Collected Trendsetting Commissions printed in DesignIntelligence Vol. 8, No. 8.

URS Corporation has been selected as executive architect for the $1.3 billion Columbus Public School District’s School Improvement Program. URS is one of three firms that will provide architectural and engineering design services for the school district’s construction of more than 50 buildings and the renovation of nearly 70 structures.

Kathryn Gustafson, an American landscape designer, has won the competition to design the £3million Diana, Princess of Wales memorial fountain. Her proposal consists of a flowing ring of water surrounding a landscaped area in Hyde Park.

Renzo Piano will design the new building for the California Academy of Sciences, the oldest natural history museum in the West. Plans include a roof employing native plants, modeled on San Francisco’s hills. City officials and San Francisco voters must approve the design. Plans are to close for construction in 2004 and reopen in 2008. The $370 million project will employ private and public funding.

Atlanta has chosen hometown favorite (and AIA 2002 firm of the year) Thompson, Ventulett, Stainback and Associates to design its $200 million, five-million gallon aquarium, to be funded by Home Depot’s co-founder Bernie Marcus. Design concepts should be in by 2003.

Sasaki Associates, Inc. of Boston, Mass., was chosen to design the main 2008 Summer Olympic site in Beijing from more than 50 proposals submitted. “The Olympic Green” design will be part of 22 million square feet of development planned for the 2,800-acre site, which will include the Olympic Stadium and other major sports venues. An estimated $32 billion will be allocated for the design, construction and infrastructure improvements that China committed to win the summer games. Sasaki collaborated with the Chinese firm of Tianjin Huahui Architect and Design Company.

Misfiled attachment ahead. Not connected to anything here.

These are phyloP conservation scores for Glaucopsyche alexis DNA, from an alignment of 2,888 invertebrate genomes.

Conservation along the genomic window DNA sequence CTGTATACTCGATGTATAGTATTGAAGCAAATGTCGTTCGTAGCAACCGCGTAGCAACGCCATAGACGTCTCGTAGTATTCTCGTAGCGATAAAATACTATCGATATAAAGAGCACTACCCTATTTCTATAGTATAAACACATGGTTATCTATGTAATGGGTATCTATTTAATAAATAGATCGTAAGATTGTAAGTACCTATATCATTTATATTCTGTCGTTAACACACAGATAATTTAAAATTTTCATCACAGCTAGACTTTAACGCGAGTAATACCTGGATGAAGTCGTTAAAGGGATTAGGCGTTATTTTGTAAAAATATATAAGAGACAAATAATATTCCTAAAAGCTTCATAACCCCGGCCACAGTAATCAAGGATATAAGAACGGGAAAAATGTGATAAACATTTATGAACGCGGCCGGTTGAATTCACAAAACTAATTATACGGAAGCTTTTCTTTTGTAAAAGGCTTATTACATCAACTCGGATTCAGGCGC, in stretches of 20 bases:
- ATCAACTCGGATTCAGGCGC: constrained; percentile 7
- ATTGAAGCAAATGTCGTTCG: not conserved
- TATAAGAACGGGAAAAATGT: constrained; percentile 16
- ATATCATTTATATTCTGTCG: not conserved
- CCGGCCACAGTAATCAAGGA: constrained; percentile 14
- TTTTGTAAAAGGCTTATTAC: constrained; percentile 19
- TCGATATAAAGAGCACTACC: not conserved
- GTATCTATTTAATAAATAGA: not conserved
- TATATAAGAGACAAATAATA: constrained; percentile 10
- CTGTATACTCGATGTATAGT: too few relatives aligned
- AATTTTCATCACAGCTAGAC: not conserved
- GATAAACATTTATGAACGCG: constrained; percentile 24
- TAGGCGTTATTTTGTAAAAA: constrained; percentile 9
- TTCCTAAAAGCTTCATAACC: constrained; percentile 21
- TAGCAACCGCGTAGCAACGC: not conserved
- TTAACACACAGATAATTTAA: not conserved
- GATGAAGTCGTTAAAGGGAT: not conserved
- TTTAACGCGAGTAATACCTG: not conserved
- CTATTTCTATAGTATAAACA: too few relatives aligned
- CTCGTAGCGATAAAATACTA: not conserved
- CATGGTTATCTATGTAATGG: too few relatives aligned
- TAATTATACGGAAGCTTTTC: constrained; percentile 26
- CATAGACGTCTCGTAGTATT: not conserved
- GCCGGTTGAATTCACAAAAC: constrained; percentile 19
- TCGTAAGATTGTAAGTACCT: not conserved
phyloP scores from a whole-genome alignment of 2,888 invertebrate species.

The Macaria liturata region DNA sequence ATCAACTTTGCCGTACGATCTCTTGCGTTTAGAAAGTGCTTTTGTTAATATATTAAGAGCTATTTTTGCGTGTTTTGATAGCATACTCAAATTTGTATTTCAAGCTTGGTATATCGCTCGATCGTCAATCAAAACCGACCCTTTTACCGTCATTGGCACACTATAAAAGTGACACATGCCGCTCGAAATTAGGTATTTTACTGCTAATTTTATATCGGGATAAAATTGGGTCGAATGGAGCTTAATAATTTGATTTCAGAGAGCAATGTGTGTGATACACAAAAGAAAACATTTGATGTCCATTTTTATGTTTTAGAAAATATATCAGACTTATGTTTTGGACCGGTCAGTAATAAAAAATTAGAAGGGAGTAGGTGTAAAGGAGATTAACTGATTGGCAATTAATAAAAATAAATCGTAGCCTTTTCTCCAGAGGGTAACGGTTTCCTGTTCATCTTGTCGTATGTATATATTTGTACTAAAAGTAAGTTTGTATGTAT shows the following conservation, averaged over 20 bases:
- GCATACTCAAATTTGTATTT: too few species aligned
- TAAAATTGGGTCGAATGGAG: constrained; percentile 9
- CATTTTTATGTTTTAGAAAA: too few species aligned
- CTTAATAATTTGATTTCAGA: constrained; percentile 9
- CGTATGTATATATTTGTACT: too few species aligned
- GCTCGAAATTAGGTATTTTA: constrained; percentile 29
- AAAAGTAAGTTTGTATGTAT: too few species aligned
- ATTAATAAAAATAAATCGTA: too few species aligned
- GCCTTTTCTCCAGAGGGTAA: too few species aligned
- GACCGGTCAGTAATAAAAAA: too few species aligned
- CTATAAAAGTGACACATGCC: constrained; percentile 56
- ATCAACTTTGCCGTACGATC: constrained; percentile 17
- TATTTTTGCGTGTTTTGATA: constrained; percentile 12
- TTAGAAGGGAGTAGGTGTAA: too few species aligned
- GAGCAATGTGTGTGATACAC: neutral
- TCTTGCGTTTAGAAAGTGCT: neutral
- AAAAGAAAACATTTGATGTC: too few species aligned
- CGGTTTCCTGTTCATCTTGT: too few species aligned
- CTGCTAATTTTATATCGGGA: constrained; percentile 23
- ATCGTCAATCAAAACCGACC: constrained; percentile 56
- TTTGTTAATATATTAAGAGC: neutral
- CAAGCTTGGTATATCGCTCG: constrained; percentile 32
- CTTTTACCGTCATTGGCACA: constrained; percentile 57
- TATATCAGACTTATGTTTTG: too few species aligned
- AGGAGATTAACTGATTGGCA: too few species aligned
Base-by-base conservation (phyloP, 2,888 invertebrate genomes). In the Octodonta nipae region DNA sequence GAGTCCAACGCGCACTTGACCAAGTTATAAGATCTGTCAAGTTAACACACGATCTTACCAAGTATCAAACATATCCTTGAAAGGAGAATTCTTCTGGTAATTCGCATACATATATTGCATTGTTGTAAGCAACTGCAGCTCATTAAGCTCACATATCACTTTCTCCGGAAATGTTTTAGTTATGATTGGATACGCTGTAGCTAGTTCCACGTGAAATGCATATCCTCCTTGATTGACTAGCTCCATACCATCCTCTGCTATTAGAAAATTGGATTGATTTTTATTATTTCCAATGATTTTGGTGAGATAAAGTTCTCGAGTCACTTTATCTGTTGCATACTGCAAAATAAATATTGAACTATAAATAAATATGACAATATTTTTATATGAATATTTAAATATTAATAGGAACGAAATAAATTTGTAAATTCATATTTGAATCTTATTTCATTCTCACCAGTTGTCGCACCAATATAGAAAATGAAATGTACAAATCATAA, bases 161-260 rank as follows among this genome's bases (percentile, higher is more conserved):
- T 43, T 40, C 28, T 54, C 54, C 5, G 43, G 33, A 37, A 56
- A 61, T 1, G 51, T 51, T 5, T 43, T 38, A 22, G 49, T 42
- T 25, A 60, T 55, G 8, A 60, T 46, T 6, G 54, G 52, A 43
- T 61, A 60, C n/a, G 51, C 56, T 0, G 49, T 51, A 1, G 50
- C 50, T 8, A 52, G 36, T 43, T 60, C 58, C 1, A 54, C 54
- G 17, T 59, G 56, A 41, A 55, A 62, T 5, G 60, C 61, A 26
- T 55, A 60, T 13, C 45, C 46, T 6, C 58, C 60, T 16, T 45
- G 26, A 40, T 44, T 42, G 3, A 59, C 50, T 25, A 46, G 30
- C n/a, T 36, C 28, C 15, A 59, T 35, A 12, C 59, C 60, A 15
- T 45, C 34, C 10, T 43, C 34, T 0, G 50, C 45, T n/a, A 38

The Charlotte City Council chose Ellerbe Becket to design the city’s proposed new arena. The firm will team with three Charlotte firms: Odell Associates Inc., The Freelon Group, Inc., and ColeJenest & Stone. The selection is one of the steps in negotiations with the NBA to acquire an expansion franchise for Charlotte. Target date for occupation of the new building is fall 2005. Including the new Charlotte Arena, this will be Ellerbe Becket’s 15th NBA/NHL facility, more than any other design firm. The firm is also among the design-build team for Gonzaga University’s proposed $23 million, 6000-seat basketball arena.

Architect Janet Marie Smith, the woman behind some of baseball’s best designs, is now taking on Boston’s big green monster.

“Sometimes we stop and say, “It’s Fenway, can you believe it? It’s cloud nine just to be here,” Smith told the Baltimore Sun.

The 90-year old diamond that some say was cursed when the Sox traded Babe Ruth is also where Ted Williams played his first major-league season. Smith, 44, is known for her work at Camden Yards and Turner Field. Plans at Fenway call for the historic 37-foot-high wall to be kept, but luxury seating will be added. And there is financial pressure to increase the size of the 34,000-seat park, the smallest in major-league. Smith is said to be considering whether to add more seats behind the fabled Green Monster “to make it behave more like a new ballpark.”

The nation’s first green law school will be designed by Shepley Bulfinch Richardson and Abbot, in association with H & L Architects of Denver. The University of Denver’s $50 million, 190,000 square-foot building will use LEED standards and design including a 40 percent lower energy use than comparable new buildings; groundwater recapture-recycle; public transport, bicycle and electric car refueling capacity.

Kohn Pedersen Fox, in association with SRA Architectes, Paris, is design architect for a proposed 1.3-million square-foot corporate campus near Versailles. The mixed-use project will be called Canal Plus Village Louveciennes, named for Canal Plus, a Paris cable company.

Cooper Carry, Inc. was chosen to design the $80 million Marriot Hotel and Lancaster County (Penn.) Convention Center. The project hopes to revitalize Lancaster’s downtown as a walkable environment. The scope includes a number of venerable buildings, including the Watt & Shand building. which is listed on the National Register of Historic Places.